What is dental fluorosis?
Dental fluorosis occurs when white specks appear on a child’s teeth and is the result of ingesting too much fluoride from eating or swallowing toothpaste or from excessive flouride supplements. There is recent evidence that dental fluorosis among children is increasing. Most dental fluorosis is mild and barely visible, and not health threatening or damaging to teeth. In more severe cases however, it should be treated by a dentist.
Dental fluorosis can be reduced in children by using non-fluoridated toothpaste until
the child is three to four years of age, at which age the child should be able to rinse and spit without swallowing the toothpaste.
Why do “gums” bleed when brushing?
When “gums” bleed during brushing or flossing, it can mean a number of things. The simple reason could be that you have brushed too hard, which often is the case when you use a hard toothbrush. Soft bristled toothbrushes are recommended instead as they are gentler on the delicate gum tissue surrounding the teeth. The more common reason that gums bleed after brushing is inflammation of the gums. Inflammation is your gums reaction to buildup of plaque and food around them which can occur if you have not been practicing good oral hygiene habits. Bleeding gums could be a sign of gingivitis or gum disease that results from that inflammation and if you are experience bleeding gums you should visit a dentist. Gum disease can cause tooth loss if not treated early enough. Therefore, good oral hygiene habits and regular visits to the dentist are important for maintaining a healthy and beautiful smile.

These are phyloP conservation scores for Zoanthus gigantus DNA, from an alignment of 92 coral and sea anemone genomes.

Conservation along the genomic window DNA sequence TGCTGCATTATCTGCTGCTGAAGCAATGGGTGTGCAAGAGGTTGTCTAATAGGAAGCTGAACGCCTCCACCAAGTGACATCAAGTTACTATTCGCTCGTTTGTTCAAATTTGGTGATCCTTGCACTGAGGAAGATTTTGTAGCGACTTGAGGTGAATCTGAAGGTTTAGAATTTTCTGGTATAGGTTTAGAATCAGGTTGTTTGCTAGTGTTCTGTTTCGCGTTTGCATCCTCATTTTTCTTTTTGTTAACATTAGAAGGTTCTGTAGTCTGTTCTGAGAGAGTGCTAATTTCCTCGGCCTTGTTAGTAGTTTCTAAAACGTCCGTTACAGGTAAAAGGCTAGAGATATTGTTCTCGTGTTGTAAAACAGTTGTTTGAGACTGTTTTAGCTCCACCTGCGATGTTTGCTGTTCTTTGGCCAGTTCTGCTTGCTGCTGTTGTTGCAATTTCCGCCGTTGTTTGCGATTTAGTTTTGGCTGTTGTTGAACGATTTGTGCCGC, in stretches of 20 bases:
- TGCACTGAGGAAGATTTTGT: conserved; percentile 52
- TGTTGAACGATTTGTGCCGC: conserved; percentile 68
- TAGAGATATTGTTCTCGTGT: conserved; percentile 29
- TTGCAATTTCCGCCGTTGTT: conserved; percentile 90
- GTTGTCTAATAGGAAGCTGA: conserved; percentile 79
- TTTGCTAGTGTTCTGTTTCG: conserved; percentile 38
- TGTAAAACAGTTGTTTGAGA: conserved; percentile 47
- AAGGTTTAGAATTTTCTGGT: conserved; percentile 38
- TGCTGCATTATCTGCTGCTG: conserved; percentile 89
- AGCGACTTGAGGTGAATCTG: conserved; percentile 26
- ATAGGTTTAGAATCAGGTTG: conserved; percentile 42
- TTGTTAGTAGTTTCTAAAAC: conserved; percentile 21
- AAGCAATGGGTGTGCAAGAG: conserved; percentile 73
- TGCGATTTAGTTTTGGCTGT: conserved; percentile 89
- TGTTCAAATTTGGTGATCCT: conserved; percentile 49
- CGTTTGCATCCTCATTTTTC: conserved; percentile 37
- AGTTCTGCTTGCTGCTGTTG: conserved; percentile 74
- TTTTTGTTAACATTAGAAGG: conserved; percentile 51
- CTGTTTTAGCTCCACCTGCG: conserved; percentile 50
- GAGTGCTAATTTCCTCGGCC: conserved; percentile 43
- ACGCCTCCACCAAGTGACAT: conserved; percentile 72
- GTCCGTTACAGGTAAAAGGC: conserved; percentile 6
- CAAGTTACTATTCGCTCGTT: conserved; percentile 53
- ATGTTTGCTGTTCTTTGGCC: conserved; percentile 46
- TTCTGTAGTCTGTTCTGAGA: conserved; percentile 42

Why are my teeth sensitive to cold?
Enamel and gum protect your teeth and cover the middle layer of the tooth that’s called dentin. There are a number of different ways however, that this natural protection can weaken. Certain foods or drinks, grinding and clenching your teeth and even brushing too hard can be damaging.
Acidic foods or drinks like pop, certain alcoholic beverages and citrus fruits can “soften” the hard enamel that covers the tooth surface. Once the acid “softens” the enamel, it takes a couple of hours for enamel to harden again. Normally, the enamel is resistant to various physical stresses but when “softened” by acids, it becomes sensitive to toothwear forces. Brushing too hard or grinding your teeth can gradually remove
the enamel, especially when it is “soft”. Over time, the protective enamel
can wear down so much that the part of the tooth called dentin becomes
exposed.Many people experience gum recession with aging, and due to gum disease, but brushing too hard can also affect your gums by pushing them back until
they no longer cover the tooth at the natural gum line. This gum recession
can be an important factor leading to dentin exposure and tooth sensitivity. In addition to sensitivity caused by tooth wear and gum recession, there are some situations that can cause temporary sensitivity such as bleaching or whitening procedures,